TIMMINS, ON, Dec. 6, 2013 /CNW/ - An Anishinabek Nation leader is
calling on Premier Kathleen Wynne to immediately convene a discussion
on the implications of treaty rights on resource extraction in Ontario.
Chief Isadore Day, Wiindawtegowinini, Serpent River First Nation, told delegates at the Northern Leaders Forum that the withdrawal of
Cliffs Resources from the giant Ring of Fire chromite development in
Northwestern Ontario indicates the need for clear guidelines to be
established about the rights of First Nations to be full partners in
any resource-based activity on their traditional lands.
"The Growth Plan model presents an opportunity for everyone in Ontario
to recognize Treaties in Ontario. We want the premier and Minister
Gravelle (Michael Gravelle, Minister of Northern Development and Mines)
to start talking about treaties immediately. Recent challenges with
the Ring of Fire is tells us that there is a lack of treaty recognition
and First Nations need to be included as a full partner in
The Growth Plan for Northern Ontario is a Strategic Framework to guide
the decision-making process on government spending and investment.
"We are the First Peoples of Canada and our rights are enshrined in
Section 35 of the Canadian Constitution. We have sovereignty over our
traditional territories and it is time that both the federal and
Ontario government recognized this."
The Northern Leaders Forum is hosted by the Ontario government in an
attempt to bring all partners together to collaborate on Northern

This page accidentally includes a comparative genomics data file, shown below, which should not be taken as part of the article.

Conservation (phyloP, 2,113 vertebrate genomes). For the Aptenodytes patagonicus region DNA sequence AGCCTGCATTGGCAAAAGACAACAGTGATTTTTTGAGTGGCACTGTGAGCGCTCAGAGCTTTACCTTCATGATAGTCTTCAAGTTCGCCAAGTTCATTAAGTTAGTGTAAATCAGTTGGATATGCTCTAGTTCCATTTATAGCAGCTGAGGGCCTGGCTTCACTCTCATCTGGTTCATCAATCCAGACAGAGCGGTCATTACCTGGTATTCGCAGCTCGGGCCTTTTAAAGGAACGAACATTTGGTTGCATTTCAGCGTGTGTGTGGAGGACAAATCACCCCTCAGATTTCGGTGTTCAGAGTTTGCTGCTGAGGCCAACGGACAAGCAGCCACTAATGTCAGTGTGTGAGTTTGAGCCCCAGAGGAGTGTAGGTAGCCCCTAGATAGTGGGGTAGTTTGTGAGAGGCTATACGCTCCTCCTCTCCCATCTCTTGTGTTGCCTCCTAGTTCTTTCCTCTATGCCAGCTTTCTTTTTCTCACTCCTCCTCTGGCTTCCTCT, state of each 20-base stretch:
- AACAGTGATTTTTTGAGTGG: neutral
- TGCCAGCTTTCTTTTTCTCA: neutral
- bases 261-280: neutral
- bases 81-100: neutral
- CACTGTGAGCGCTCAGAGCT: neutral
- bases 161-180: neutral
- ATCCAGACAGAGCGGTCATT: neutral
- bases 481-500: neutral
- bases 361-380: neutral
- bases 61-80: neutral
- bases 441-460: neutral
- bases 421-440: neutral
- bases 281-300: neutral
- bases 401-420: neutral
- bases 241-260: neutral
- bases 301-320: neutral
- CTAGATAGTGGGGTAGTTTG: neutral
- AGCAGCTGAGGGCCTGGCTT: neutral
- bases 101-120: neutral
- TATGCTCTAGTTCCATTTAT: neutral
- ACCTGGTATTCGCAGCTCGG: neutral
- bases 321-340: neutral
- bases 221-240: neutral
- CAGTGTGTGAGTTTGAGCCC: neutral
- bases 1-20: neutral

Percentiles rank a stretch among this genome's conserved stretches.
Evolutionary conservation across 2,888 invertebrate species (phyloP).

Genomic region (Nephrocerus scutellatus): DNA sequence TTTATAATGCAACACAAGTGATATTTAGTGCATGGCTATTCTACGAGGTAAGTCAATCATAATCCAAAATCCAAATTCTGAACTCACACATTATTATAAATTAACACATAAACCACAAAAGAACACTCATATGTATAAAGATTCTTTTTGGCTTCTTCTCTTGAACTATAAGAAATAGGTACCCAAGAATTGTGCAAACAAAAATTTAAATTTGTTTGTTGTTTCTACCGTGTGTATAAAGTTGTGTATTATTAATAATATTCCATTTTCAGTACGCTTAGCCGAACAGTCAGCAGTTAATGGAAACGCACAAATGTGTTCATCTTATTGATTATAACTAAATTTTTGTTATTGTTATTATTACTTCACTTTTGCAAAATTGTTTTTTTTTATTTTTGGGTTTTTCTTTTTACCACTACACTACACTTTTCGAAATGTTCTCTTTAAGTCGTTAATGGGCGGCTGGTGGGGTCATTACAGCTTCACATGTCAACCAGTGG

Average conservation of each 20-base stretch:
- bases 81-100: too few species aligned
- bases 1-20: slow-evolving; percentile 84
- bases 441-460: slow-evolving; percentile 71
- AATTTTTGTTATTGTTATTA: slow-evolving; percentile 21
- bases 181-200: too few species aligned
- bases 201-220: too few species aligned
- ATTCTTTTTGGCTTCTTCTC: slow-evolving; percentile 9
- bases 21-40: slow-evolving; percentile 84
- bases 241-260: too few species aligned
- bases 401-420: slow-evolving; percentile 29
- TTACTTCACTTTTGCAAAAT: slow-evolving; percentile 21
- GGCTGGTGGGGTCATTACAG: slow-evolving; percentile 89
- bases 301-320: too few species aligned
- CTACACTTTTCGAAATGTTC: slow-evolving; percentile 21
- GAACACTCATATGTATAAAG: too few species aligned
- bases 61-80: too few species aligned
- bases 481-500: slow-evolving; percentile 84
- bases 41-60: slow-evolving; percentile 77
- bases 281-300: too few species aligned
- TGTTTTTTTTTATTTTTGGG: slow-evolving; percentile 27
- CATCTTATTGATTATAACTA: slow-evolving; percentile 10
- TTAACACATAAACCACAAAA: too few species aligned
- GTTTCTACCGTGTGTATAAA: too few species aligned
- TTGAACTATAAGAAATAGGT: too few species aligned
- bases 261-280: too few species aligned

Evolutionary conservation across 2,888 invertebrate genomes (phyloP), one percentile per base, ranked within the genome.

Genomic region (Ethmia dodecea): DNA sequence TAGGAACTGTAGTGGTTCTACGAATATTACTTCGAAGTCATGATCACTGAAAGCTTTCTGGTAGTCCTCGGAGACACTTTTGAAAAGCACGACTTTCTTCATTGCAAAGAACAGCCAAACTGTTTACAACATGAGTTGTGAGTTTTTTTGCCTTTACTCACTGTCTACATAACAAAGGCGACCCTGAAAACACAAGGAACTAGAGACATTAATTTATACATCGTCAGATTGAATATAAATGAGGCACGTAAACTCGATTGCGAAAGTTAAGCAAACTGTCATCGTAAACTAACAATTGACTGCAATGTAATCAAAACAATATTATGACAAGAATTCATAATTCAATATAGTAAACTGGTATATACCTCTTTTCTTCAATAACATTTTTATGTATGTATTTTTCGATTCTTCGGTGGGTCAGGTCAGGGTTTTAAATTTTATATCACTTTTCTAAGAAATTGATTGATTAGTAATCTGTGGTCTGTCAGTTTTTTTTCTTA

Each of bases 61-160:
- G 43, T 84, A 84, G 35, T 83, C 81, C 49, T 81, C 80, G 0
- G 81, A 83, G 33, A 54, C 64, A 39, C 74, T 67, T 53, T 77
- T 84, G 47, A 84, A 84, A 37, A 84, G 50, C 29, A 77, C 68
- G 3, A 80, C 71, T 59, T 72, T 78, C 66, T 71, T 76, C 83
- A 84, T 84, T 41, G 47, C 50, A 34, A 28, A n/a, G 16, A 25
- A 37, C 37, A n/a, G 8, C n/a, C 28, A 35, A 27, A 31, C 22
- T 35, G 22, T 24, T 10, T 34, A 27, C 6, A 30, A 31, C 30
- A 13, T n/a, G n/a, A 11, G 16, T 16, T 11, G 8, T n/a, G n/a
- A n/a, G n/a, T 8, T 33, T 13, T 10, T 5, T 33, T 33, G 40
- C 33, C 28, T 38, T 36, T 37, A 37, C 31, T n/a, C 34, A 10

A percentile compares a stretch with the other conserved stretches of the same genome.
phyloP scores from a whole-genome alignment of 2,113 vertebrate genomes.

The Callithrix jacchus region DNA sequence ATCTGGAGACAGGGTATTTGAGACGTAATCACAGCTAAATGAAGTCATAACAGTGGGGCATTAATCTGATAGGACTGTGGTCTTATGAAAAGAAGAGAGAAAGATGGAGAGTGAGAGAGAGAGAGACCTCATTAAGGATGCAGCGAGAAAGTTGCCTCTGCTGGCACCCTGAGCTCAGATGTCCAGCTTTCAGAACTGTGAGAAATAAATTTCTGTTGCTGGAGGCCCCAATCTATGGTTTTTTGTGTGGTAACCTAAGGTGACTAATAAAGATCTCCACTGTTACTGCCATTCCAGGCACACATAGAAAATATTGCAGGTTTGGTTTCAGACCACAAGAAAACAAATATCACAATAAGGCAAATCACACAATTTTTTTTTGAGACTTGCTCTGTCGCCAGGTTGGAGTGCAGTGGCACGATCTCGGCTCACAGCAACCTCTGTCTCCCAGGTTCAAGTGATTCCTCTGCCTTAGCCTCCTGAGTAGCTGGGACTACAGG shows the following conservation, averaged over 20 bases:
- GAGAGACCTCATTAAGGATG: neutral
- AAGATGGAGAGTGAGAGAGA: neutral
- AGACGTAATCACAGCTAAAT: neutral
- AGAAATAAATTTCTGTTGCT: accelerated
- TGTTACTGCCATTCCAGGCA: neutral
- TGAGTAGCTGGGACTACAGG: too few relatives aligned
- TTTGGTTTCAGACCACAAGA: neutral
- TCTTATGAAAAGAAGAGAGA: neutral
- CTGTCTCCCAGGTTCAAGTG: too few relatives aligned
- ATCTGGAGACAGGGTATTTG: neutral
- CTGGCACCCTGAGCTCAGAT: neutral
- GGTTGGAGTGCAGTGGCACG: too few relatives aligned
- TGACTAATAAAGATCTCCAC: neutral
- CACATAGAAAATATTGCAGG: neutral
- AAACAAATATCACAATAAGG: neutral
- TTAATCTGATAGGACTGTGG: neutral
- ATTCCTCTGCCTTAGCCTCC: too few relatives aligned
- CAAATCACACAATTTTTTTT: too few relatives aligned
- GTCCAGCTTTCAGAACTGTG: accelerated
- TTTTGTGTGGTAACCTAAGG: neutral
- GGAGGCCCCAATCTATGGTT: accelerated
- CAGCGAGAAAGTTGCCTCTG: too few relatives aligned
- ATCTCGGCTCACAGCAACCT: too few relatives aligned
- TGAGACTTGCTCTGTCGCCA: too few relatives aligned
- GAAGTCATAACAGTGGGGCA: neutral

Ontario's Growth Plan and strategic planning.
Chief Day emphasized that First Nation rights take precedence over the
rights of municipalities and other interest groups represented at the
forum. He also pointed out that First Nations can play a valuable role
in resource development.
"Sixty per cent of mining resources in Ontario are located on our
traditional territories. If Ontario and mining companies want to
proceed with development, meaningful inclusion of First Nations could
promote certainty, stability and access.
"We want to be full partners in resource development and we request our
fair share of the resource wealth extracted from our lands. Last year
the value of production in mining was $11 billion and it is high time
that Ontario and Canada recognized our rights to our resources.
"We need to have our treaties implemented and we intend to hold the
government accountable. The Robinson Huron Treaty was signed almost 200
years ago and the promises and commitments made to us have not been
kept. Now is the time for a change.
Chief Day serves as Lake Huron Regional Chief for the Anishinabek
Nation, a confederacy of 39 First Nations across Ontario, and he holds
the Lands and Resources portfolio for the Anishinabek Leadership
Council. He sees the Northern Leaders Forum as a vehicle to further
the recognition of First Nation rights in a meaningful way so that
First Nations can share in the economic benefits derived from their
"First Nations can and will play a major role in Ontario's future
development. Meaningful recognition of our rights and inclusion will
spur prosperity in our province. I challenge Ontario to accept our
full participation and involvement. We are ready to proceed along this
The Anishinabek Nation established the Union of Ontario Indians as its
secretariat in 1949. The UOI is a political advocate for 39 member
communities across Ontario, representing approximately 55,000 people.
The Union of Ontario Indians is the oldest political organization in
Ontario and can trace its roots back to the Confederacy of Three Fires,
which existed long before European contact.
SOURCE: Anishinabek Nation
For further information:
Marci Becking, Communications Officer
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